Project team members included GreenCorps Member Martha Risedorf (pictured here) and former RREAL staffers Erica Bjelland and Rachel Juritsch. Minnesota GreenCorps, the Minnesota Pollution Control Agency, the University of Minnesota Extension Regional Sustainable Development Partnerships, and a Central CERT Seed Grant provided support during curriculum development.

Related: Minnesota GreenCorps is accepting applications for host sites through March 16, 2021 for organizations across the state that would like to add capacity and provide career opportunities for awesome people like Martha!

It is powerful to know that there is a clean, renewable way forward in energy production, and I think children today realize the strength in that message.

Martha Risedorf, Minnesota GreenCorps Member, Rural Renewable Energy Alliance
 

Adaptable materials for educators and students

Materials and activities in the RREAL curriculum range from learning about the components of different solar systems to electricity modeling using Python computer programming.

There are materials that cover a single topic during one day’s session—such as how solar energy travels from a solar array to a school through the grid—and materials with more complex multi-part units and hands-on activities. Designed to meet National New Generation Science Standards with an emphasis on science, technology, engineering, and mathematics (STEM) disciplines, the curriculum is both comprehensive and rigorous, while remaining adaptable and accessible across different ages and contexts.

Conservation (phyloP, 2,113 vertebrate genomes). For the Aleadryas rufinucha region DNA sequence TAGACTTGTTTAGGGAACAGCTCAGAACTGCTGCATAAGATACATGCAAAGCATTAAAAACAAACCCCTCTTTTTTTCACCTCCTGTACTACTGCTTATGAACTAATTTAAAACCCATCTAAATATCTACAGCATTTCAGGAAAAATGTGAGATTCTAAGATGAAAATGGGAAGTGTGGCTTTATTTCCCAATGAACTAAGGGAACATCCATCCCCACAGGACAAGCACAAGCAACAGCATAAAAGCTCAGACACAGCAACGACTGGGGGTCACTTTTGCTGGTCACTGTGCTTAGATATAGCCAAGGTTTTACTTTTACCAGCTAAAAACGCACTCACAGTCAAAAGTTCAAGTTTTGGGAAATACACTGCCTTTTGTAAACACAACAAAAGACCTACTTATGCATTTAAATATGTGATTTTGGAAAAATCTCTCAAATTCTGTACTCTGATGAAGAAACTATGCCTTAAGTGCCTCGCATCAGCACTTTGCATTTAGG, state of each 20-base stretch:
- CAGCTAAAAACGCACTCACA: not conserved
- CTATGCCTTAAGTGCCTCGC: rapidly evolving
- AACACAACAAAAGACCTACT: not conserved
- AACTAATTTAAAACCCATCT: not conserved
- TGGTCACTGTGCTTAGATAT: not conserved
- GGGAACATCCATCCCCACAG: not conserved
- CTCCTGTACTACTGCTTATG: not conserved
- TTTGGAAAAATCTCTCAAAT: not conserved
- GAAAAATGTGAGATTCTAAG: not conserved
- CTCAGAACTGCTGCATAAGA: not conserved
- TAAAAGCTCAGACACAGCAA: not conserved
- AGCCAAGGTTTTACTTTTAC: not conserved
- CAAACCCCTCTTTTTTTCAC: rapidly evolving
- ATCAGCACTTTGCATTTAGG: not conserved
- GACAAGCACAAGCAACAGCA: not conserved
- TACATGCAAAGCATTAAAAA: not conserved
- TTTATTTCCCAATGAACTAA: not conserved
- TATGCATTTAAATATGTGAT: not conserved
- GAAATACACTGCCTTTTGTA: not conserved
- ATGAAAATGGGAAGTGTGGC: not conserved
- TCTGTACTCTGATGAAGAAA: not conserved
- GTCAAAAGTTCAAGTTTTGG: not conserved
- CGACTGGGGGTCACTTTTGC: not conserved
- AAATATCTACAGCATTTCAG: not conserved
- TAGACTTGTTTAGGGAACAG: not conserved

With the recent release of its free curriculum online, RREAL is now working to distribute the project’s materials to schools, teachers and other educators.

We are hearing a lot of requests for clean energy curriculum and teaching tools from schools across Minnesota, so it’s great that I can now direct these educators to RREAL’s curriculum.

Peter Lindstrom, CERTs manager of public sector and community engagement

While RREAL worked with several educators and partners to field test curriculum materials as they were developed, the organization hopes to continue seeking input on the curriculum and to track how its materials are used and adapted in the classroom.

“We are hearing a lot of requests for clean energy curriculum and teaching tools from more schools we have worked with across the state, so being able to direct educators to RREAL’s new curriculum is a great resource,” said Peter Lindstrom, CERTs Manager of Public Sector and Community Engagement who leads the CERTs Solar Schools program.

In addition to the resources RREAL now provides, Lindstrom noted that curriculum from Climate Generation, based in Minneapolis, and a national inventory of solar energy curricula from Generation 180 provide additional tools for teachers, students, and schools interested in exploring renewable energy in the classroom.

With interest in clean energy growing among students and teachers alike, demand for new and engaging approaches that spark curiosity and problem-solving skills among future generations is likely here to stay. RREAL hopes its curriculum will help meet this need, emphasizing that “knowledge is power.”

“It is powerful to know that there is a clean, renewable way forward in energy production, and I think children today realize the strength in that message,” Risedorf said.

Project Snapshot

 
  • Activity: Solar PV school curriculum
  • Central CERT Seed Grant: $3,000
  • Total Project Cost: $22,000
  • Other Funds: Minnesota GreenCorp Member time; Northwest Regional Sustainable Development Partnerships 
  • Project Team: John Vaughn, Rural Renewable Energy Alliance; Martha Risedorf, MN GreenCorps; Erica Bjelland and Rachel Juritsch, Formerly with Rural Renewable Energy Alliance.
  • People Involved and Reached: 1,325